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Scanning electron microscopy of the proximal scalp hair portion showed important grooving, associated in some hairs with torsion [Figure 2]a; some angulation of the hair shafts was also observed [Figure 2]b. Single [Figure 2]c and double grooving were seen [Figure 2]d. The distal portion of the same examined hairs, which were not yet clinically affected, showed only some weathering signs, with light irregularity of the cuticula [Figure 2]e, without grooving or torsion.
Figure 2: Scanning electron microscopy. (a) Proximal scalp hair with torsion and grooving (arrows) (×150). (b) Proximal scalp hair with important grooving (arrows) (×330). (c) Detail of a grooving in the proximal portion of scalp hair (arrows) (×1600). (d) Double grooving in the proximal scalp hair portion (arrows) (×220). (e) Unaffected distal portion of scalp hair showing only light weathering changes (×550)

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   Discussion Top


Similar erlotinib-induced hair changes with elongated and thicker eyelashes were already reported;[5] some other cases were described as hair shaft textural changes,[6],[7],[8] androgenetic-like frontal alopecia,[9] and eyelashes trichomegaly.[8]

These ultrastructural findings document the hair changes induced by antiepidermal growth factor treatment, which are in some extent similar to those found in some genetic conditions belonging to the uncombable hair spectrum.[10]

Declaration of patient consent

The authors certify that they have obtained all appropriate patient consent forms. In the form the patient(s) has/have given his/her/their consent for his/her/their images and other clinical information to be reported in the journal. The patients understand that their names and initials will not be published and due efforts will be made to conceal their identity, but anonymity cannot be guaranteed.

Financial support and sponsorship

Nil.

Conflicts of interest

There are no conflicts of interest.



 
   References Top

1.
Steins M, Thomas M, Geißler M. Erlotinib. Recent Results Cancer Res 2018;211:1-7.  Back to cited text no. 1
    
2.
Rosell R, Moran T, Queralt C, Porta R, Cardenal F, Camps C, et al. Screening for epidermal growth factor receptor mutations in lung cancer. N Engl J Med 2009;361:958-67.  Back to cited text no. 2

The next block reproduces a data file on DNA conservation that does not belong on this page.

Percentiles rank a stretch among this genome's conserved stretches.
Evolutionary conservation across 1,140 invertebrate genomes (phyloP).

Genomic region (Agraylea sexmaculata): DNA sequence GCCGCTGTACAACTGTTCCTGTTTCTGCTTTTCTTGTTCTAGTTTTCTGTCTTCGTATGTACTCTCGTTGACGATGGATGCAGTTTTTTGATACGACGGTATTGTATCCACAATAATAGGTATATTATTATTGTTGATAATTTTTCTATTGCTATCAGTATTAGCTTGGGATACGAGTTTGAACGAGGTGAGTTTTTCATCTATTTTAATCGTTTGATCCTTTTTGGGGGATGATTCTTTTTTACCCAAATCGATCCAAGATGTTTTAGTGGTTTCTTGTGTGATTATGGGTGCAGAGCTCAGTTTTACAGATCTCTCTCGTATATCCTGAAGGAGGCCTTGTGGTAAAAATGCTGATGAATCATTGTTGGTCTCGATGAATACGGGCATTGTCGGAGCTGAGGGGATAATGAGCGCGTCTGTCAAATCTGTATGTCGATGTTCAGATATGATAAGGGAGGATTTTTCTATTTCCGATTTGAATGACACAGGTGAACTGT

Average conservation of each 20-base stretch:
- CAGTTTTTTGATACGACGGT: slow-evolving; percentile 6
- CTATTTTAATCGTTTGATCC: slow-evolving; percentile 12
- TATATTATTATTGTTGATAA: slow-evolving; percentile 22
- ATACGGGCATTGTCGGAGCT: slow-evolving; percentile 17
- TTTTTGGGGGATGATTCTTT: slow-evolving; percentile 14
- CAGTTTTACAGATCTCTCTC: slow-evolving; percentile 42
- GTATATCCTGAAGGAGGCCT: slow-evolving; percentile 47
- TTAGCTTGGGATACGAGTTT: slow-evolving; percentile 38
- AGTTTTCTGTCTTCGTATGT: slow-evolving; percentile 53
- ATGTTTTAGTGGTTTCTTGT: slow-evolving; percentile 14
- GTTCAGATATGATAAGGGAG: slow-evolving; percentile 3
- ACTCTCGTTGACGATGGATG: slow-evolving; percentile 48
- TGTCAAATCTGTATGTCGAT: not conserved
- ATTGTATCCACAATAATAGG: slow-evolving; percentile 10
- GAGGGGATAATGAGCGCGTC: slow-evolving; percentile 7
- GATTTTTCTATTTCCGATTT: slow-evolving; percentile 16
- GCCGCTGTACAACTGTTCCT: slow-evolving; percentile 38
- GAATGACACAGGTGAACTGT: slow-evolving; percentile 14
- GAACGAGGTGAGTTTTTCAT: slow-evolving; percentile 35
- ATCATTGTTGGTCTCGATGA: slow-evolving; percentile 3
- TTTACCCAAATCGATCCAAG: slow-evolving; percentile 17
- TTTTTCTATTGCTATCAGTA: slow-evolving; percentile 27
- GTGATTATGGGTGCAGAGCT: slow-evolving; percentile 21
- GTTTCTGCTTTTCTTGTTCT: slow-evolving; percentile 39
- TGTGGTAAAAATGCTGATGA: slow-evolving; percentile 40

3.
Gridelli C, Maione P, Bareschino MA, Schettino C, Sacco PC, Ambrosio R, et al. Erlotinib in the treatment of non-small cell lung cancer: Current status and future developments. Anticancer Res 2010;30:1301-10.  Back to cited text no. 3
    
4.
Fox LP. Nail toxicity associated with epidermal growth factor receptor inhibitor therapy. J Am Acad Dermatol 2007;56:460-5.  Back to cited text no. 4
    
5.
Kudo K, Fujiwara K, Tsushima M, Mizuta M, Matsuo K, Yonei T, et al. Toxicity manifesting as cosmetic hair alterations during erlotinib treatment. Acta Oncol 2011;50:146-8.  Back to cited text no. 5
    
6.
Saraswat N, Sood A, Kumar D, Verma R, Sushil K. Clinical profile of cutaneous adverse effects of epidermal growth factor receptor inhibitors: A prospective observational study of 76 cases. Indian Dermatol Online J 2019;10:251-5.  Back to cited text no. 6
[PUBMED]  [Full text]  
7.
Santiago F, Gonçalo M, Reis JP, Figueiredo A. Adverse cutaneous reactions to epidermal growth factor receptor inhibitors: A study of 14 patients. An Bras Dermatol 2011;86:483-90.  Back to cited text no. 7
    
8.
Zheng H, Zhang H, Zhang T, Wang Q, Hu F, Li B. Trichomegaly and scalp hair changes following treatment with Erlotinib in pulmonary adenocarcinoma patients: A case report and literature review. Exp Ther Med 2016;12:1287-92.  Back to cited text no. 8
    
9.
Becker A, van Wijk A, Smit EF, Postmus PE. Side-effects of long-term administration of Erlotinib in patients with non-small cell lung cancer. J Thorac Oncol 2010;5:1477-80.  Back to cited text no. 9
    
10.
de Almeida HL Jr., da Cunha Filho RR, de Castro LA, Rocha NM, Abrantes V. Microscopic aspects of pili canaliculi. J Eur Acad Dermatol Venereol 2007;21:139-40.  Back to cited text no. 10
    


    Figures

  [Figure 1], [Figure 2]